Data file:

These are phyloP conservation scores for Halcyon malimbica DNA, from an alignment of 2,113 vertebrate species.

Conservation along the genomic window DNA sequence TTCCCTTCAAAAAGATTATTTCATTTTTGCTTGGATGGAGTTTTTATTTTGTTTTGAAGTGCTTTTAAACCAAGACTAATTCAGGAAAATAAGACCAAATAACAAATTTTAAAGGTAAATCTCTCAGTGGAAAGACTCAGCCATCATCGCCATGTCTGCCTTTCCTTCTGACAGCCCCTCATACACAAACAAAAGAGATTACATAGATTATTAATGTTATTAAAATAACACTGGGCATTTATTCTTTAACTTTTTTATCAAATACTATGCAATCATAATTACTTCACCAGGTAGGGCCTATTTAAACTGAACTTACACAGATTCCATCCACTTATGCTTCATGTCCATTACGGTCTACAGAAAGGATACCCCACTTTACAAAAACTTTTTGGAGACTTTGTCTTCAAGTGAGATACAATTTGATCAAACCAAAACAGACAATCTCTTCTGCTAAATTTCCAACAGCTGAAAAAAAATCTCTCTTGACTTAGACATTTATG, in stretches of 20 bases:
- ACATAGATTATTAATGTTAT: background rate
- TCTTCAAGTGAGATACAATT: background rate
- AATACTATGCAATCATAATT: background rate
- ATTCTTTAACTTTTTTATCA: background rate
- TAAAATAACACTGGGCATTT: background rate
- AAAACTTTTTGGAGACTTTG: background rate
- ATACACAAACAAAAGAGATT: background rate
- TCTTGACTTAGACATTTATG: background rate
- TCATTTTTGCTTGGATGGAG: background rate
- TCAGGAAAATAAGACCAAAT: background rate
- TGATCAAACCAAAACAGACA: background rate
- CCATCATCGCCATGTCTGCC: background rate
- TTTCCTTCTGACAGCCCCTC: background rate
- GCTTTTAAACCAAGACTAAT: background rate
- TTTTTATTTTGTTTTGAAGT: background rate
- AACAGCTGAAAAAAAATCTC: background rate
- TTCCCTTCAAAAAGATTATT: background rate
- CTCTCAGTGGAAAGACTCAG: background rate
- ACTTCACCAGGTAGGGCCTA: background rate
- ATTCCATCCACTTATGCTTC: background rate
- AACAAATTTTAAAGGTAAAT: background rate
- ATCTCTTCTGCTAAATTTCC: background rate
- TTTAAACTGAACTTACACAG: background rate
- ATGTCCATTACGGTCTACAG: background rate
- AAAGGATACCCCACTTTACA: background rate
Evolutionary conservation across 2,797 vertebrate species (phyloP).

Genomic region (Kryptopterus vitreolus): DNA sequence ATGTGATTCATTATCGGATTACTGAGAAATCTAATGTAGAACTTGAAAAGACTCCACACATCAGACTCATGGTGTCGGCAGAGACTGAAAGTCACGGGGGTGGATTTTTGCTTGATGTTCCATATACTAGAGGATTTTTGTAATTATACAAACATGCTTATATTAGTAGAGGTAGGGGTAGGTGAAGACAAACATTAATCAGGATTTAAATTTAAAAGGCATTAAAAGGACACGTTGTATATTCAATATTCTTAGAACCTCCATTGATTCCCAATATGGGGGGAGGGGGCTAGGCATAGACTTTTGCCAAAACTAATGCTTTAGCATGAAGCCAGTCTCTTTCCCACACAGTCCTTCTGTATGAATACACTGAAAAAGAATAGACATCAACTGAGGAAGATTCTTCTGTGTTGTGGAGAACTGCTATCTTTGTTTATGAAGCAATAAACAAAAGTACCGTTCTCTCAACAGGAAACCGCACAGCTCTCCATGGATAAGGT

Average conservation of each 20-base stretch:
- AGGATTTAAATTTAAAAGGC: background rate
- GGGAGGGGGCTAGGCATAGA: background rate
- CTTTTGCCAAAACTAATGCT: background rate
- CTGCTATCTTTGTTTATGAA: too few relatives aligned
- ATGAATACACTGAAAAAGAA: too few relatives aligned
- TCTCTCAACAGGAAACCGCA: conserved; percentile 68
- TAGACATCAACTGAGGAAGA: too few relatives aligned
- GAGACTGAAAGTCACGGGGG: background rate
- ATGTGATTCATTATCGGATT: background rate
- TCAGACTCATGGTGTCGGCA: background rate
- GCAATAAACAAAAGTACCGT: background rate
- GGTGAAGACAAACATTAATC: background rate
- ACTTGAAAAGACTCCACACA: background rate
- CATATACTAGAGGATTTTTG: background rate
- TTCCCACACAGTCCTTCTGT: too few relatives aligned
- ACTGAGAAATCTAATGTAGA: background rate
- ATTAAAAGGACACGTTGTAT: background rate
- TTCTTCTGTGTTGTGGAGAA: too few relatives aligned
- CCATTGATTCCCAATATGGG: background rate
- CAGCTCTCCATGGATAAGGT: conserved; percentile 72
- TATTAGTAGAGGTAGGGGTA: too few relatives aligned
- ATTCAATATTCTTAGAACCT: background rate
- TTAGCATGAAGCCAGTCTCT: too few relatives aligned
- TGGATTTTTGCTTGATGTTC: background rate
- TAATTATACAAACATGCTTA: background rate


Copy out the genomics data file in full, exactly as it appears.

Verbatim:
These are phyloP conservation scores for Halcyon malimbica DNA, from an alignment of 2,113 vertebrate species.

Conservation along the genomic window DNA sequence TTCCCTTCAAAAAGATTATTTCATTTTTGCTTGGATGGAGTTTTTATTTTGTTTTGAAGTGCTTTTAAACCAAGACTAATTCAGGAAAATAAGACCAAATAACAAATTTTAAAGGTAAATCTCTCAGTGGAAAGACTCAGCCATCATCGCCATGTCTGCCTTTCCTTCTGACAGCCCCTCATACACAAACAAAAGAGATTACATAGATTATTAATGTTATTAAAATAACACTGGGCATTTATTCTTTAACTTTTTTATCAAATACTATGCAATCATAATTACTTCACCAGGTAGGGCCTATTTAAACTGAACTTACACAGATTCCATCCACTTATGCTTCATGTCCATTACGGTCTACAGAAAGGATACCCCACTTTACAAAAACTTTTTGGAGACTTTGTCTTCAAGTGAGATACAATTTGATCAAACCAAAACAGACAATCTCTTCTGCTAAATTTCCAACAGCTGAAAAAAAATCTCTCTTGACTTAGACATTTATG, in stretches of 20 bases:
- ACATAGATTATTAATGTTAT: background rate
- TCTTCAAGTGAGATACAATT: background rate
- AATACTATGCAATCATAATT: background rate
- ATTCTTTAACTTTTTTATCA: background rate
- TAAAATAACACTGGGCATTT: background rate
- AAAACTTTTTGGAGACTTTG: background rate
- ATACACAAACAAAAGAGATT: background rate
- TCTTGACTTAGACATTTATG: background rate
- TCATTTTTGCTTGGATGGAG: background rate
- TCAGGAAAATAAGACCAAAT: background rate
- TGATCAAACCAAAACAGACA: background rate
- CCATCATCGCCATGTCTGCC: background rate
- TTTCCTTCTGACAGCCCCTC: background rate
- GCTTTTAAACCAAGACTAAT: background rate
- TTTTTATTTTGTTTTGAAGT: background rate
- AACAGCTGAAAAAAAATCTC: background rate
- TTCCCTTCAAAAAGATTATT: background rate
- CTCTCAGTGGAAAGACTCAG: background rate
- ACTTCACCAGGTAGGGCCTA: background rate
- ATTCCATCCACTTATGCTTC: background rate
- AACAAATTTTAAAGGTAAAT: background rate
- ATCTCTTCTGCTAAATTTCC: background rate
- TTTAAACTGAACTTACACAG: background rate
- ATGTCCATTACGGTCTACAG: background rate
- AAAGGATACCCCACTTTACA: background rate
Evolutionary conservation across 2,797 vertebrate species (phyloP).

Genomic region (Kryptopterus vitreolus): DNA sequence ATGTGATTCATTATCGGATTACTGAGAAATCTAATGTAGAACTTGAAAAGACTCCACACATCAGACTCATGGTGTCGGCAGAGACTGAAAGTCACGGGGGTGGATTTTTGCTTGATGTTCCATATACTAGAGGATTTTTGTAATTATACAAACATGCTTATATTAGTAGAGGTAGGGGTAGGTGAAGACAAACATTAATCAGGATTTAAATTTAAAAGGCATTAAAAGGACACGTTGTATATTCAATATTCTTAGAACCTCCATTGATTCCCAATATGGGGGGAGGGGGCTAGGCATAGACTTTTGCCAAAACTAATGCTTTAGCATGAAGCCAGTCTCTTTCCCACACAGTCCTTCTGTATGAATACACTGAAAAAGAATAGACATCAACTGAGGAAGATTCTTCTGTGTTGTGGAGAACTGCTATCTTTGTTTATGAAGCAATAAACAAAAGTACCGTTCTCTCAACAGGAAACCGCACAGCTCTCCATGGATAAGGT

Average conservation of each 20-base stretch:
- AGGATTTAAATTTAAAAGGC: background rate
- GGGAGGGGGCTAGGCATAGA: background rate
- CTTTTGCCAAAACTAATGCT: background rate
- CTGCTATCTTTGTTTATGAA: too few relatives aligned
- ATGAATACACTGAAAAAGAA: too few relatives aligned
- TCTCTCAACAGGAAACCGCA: conserved; percentile 68
- TAGACATCAACTGAGGAAGA: too few relatives aligned
- GAGACTGAAAGTCACGGGGG: background rate
- ATGTGATTCATTATCGGATT: background rate
- TCAGACTCATGGTGTCGGCA: background rate
- GCAATAAACAAAAGTACCGT: background rate
- GGTGAAGACAAACATTAATC: background rate
- ACTTGAAAAGACTCCACACA: background rate
- CATATACTAGAGGATTTTTG: background rate
- TTCCCACACAGTCCTTCTGT: too few relatives aligned
- ACTGAGAAATCTAATGTAGA: background rate
- ATTAAAAGGACACGTTGTAT: background rate
- TTCTTCTGTGTTGTGGAGAA: too few relatives aligned
- CCATTGATTCCCAATATGGG: background rate
- CAGCTCTCCATGGATAAGGT: conserved; percentile 72
- TATTAGTAGAGGTAGGGGTA: too few relatives aligned
- ATTCAATATTCTTAGAACCT: background rate
- TTAGCATGAAGCCAGTCTCT: too few relatives aligned
- TGGATTTTTGCTTGATGTTC: background rate
- TAATTATACAAACATGCTTA: background rate